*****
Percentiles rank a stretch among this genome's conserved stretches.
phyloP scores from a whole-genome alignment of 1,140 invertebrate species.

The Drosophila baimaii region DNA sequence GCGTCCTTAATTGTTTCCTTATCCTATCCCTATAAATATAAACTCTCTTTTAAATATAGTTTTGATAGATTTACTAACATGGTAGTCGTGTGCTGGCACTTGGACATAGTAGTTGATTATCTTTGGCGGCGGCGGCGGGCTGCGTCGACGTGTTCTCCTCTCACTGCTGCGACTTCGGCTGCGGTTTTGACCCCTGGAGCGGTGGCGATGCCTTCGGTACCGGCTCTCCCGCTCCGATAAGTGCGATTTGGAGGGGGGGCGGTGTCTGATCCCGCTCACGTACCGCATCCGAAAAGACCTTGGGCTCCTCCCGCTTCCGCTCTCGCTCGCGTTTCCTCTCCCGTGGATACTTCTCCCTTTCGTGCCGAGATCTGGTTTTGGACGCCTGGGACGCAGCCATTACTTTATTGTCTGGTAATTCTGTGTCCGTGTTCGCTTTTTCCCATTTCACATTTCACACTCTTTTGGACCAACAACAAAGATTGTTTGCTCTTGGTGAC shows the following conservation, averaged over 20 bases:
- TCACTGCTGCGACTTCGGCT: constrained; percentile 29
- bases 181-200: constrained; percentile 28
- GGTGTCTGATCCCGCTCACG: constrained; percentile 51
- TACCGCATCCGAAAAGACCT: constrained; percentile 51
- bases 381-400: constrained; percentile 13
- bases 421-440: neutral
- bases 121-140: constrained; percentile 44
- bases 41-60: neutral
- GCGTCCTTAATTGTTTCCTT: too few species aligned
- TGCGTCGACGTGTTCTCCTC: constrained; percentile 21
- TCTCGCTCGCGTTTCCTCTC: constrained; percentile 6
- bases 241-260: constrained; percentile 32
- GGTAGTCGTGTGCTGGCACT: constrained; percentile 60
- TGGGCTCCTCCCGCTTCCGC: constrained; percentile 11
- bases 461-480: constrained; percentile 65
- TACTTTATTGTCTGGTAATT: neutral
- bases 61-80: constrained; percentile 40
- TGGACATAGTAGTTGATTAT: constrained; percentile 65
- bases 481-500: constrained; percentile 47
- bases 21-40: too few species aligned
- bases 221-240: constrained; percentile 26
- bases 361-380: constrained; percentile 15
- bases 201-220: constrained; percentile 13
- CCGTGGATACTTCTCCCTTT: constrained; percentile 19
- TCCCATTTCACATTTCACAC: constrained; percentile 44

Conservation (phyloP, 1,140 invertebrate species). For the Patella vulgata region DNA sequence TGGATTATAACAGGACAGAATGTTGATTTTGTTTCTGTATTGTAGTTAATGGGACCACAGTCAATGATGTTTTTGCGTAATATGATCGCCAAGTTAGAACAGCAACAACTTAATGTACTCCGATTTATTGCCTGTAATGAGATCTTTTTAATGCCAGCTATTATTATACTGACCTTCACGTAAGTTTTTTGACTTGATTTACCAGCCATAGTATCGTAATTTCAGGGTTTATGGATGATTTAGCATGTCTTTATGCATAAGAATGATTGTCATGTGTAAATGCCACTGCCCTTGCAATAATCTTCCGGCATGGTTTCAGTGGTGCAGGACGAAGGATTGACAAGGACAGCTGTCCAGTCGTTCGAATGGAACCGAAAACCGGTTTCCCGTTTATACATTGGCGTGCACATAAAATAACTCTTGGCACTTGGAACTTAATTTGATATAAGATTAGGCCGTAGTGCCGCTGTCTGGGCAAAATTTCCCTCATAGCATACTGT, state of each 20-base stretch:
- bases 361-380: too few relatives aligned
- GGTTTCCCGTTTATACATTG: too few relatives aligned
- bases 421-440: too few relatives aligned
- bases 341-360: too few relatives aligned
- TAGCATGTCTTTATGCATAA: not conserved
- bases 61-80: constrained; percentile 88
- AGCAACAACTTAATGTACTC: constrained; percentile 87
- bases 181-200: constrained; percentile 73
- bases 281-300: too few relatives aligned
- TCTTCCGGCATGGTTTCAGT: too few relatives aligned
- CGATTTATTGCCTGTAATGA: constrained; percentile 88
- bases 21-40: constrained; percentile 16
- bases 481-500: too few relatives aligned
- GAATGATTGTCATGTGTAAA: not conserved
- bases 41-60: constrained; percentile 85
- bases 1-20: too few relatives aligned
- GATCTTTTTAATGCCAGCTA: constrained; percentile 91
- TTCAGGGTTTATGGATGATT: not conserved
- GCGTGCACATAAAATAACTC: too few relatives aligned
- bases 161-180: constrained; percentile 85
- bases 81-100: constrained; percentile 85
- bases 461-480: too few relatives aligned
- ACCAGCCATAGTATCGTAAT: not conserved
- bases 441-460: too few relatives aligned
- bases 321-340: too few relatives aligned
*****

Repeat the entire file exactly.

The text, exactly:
Percentiles rank a stretch among this genome's conserved stretches.
phyloP scores from a whole-genome alignment of 1,140 invertebrate species.

The Drosophila baimaii region DNA sequence GCGTCCTTAATTGTTTCCTTATCCTATCCCTATAAATATAAACTCTCTTTTAAATATAGTTTTGATAGATTTACTAACATGGTAGTCGTGTGCTGGCACTTGGACATAGTAGTTGATTATCTTTGGCGGCGGCGGCGGGCTGCGTCGACGTGTTCTCCTCTCACTGCTGCGACTTCGGCTGCGGTTTTGACCCCTGGAGCGGTGGCGATGCCTTCGGTACCGGCTCTCCCGCTCCGATAAGTGCGATTTGGAGGGGGGGCGGTGTCTGATCCCGCTCACGTACCGCATCCGAAAAGACCTTGGGCTCCTCCCGCTTCCGCTCTCGCTCGCGTTTCCTCTCCCGTGGATACTTCTCCCTTTCGTGCCGAGATCTGGTTTTGGACGCCTGGGACGCAGCCATTACTTTATTGTCTGGTAATTCTGTGTCCGTGTTCGCTTTTTCCCATTTCACATTTCACACTCTTTTGGACCAACAACAAAGATTGTTTGCTCTTGGTGAC shows the following conservation, averaged over 20 bases:
- TCACTGCTGCGACTTCGGCT: constrained; percentile 29
- bases 181-200: constrained; percentile 28
- GGTGTCTGATCCCGCTCACG: constrained; percentile 51
- TACCGCATCCGAAAAGACCT: constrained; percentile 51
- bases 381-400: constrained; percentile 13
- bases 421-440: neutral
- bases 121-140: constrained; percentile 44
- bases 41-60: neutral
- GCGTCCTTAATTGTTTCCTT: too few species aligned
- TGCGTCGACGTGTTCTCCTC: constrained; percentile 21
- TCTCGCTCGCGTTTCCTCTC: constrained; percentile 6
- bases 241-260: constrained; percentile 32
- GGTAGTCGTGTGCTGGCACT: constrained; percentile 60
- TGGGCTCCTCCCGCTTCCGC: constrained; percentile 11
- bases 461-480: constrained; percentile 65
- TACTTTATTGTCTGGTAATT: neutral
- bases 61-80: constrained; percentile 40
- TGGACATAGTAGTTGATTAT: constrained; percentile 65
- bases 481-500: constrained; percentile 47
- bases 21-40: too few species aligned
- bases 221-240: constrained; percentile 26
- bases 361-380: constrained; percentile 15
- bases 201-220: constrained; percentile 13
- CCGTGGATACTTCTCCCTTT: constrained; percentile 19
- TCCCATTTCACATTTCACAC: constrained; percentile 44

Conservation (phyloP, 1,140 invertebrate species). For the Patella vulgata region DNA sequence TGGATTATAACAGGACAGAATGTTGATTTTGTTTCTGTATTGTAGTTAATGGGACCACAGTCAATGATGTTTTTGCGTAATATGATCGCCAAGTTAGAACAGCAACAACTTAATGTACTCCGATTTATTGCCTGTAATGAGATCTTTTTAATGCCAGCTATTATTATACTGACCTTCACGTAAGTTTTTTGACTTGATTTACCAGCCATAGTATCGTAATTTCAGGGTTTATGGATGATTTAGCATGTCTTTATGCATAAGAATGATTGTCATGTGTAAATGCCACTGCCCTTGCAATAATCTTCCGGCATGGTTTCAGTGGTGCAGGACGAAGGATTGACAAGGACAGCTGTCCAGTCGTTCGAATGGAACCGAAAACCGGTTTCCCGTTTATACATTGGCGTGCACATAAAATAACTCTTGGCACTTGGAACTTAATTTGATATAAGATTAGGCCGTAGTGCCGCTGTCTGGGCAAAATTTCCCTCATAGCATACTGT, state of each 20-base stretch:
- bases 361-380: too few relatives aligned
- GGTTTCCCGTTTATACATTG: too few relatives aligned
- bases 421-440: too few relatives aligned
- bases 341-360: too few relatives aligned
- TAGCATGTCTTTATGCATAA: not conserved
- bases 61-80: constrained; percentile 88
- AGCAACAACTTAATGTACTC: constrained; percentile 87
- bases 181-200: constrained; percentile 73
- bases 281-300: too few relatives aligned
- TCTTCCGGCATGGTTTCAGT: too few relatives aligned
- CGATTTATTGCCTGTAATGA: constrained; percentile 88
- bases 21-40: constrained; percentile 16
- bases 481-500: too few relatives aligned
- GAATGATTGTCATGTGTAAA: not conserved
- bases 41-60: constrained; percentile 85
- bases 1-20: too few relatives aligned
- GATCTTTTTAATGCCAGCTA: constrained; percentile 91
- TTCAGGGTTTATGGATGATT: not conserved
- GCGTGCACATAAAATAACTC: too few relatives aligned
- bases 161-180: constrained; percentile 85
- bases 81-100: constrained; percentile 85
- bases 461-480: too few relatives aligned
- ACCAGCCATAGTATCGTAAT: not conserved
- bases 441-460: too few relatives aligned
- bases 321-340: too few relatives aligned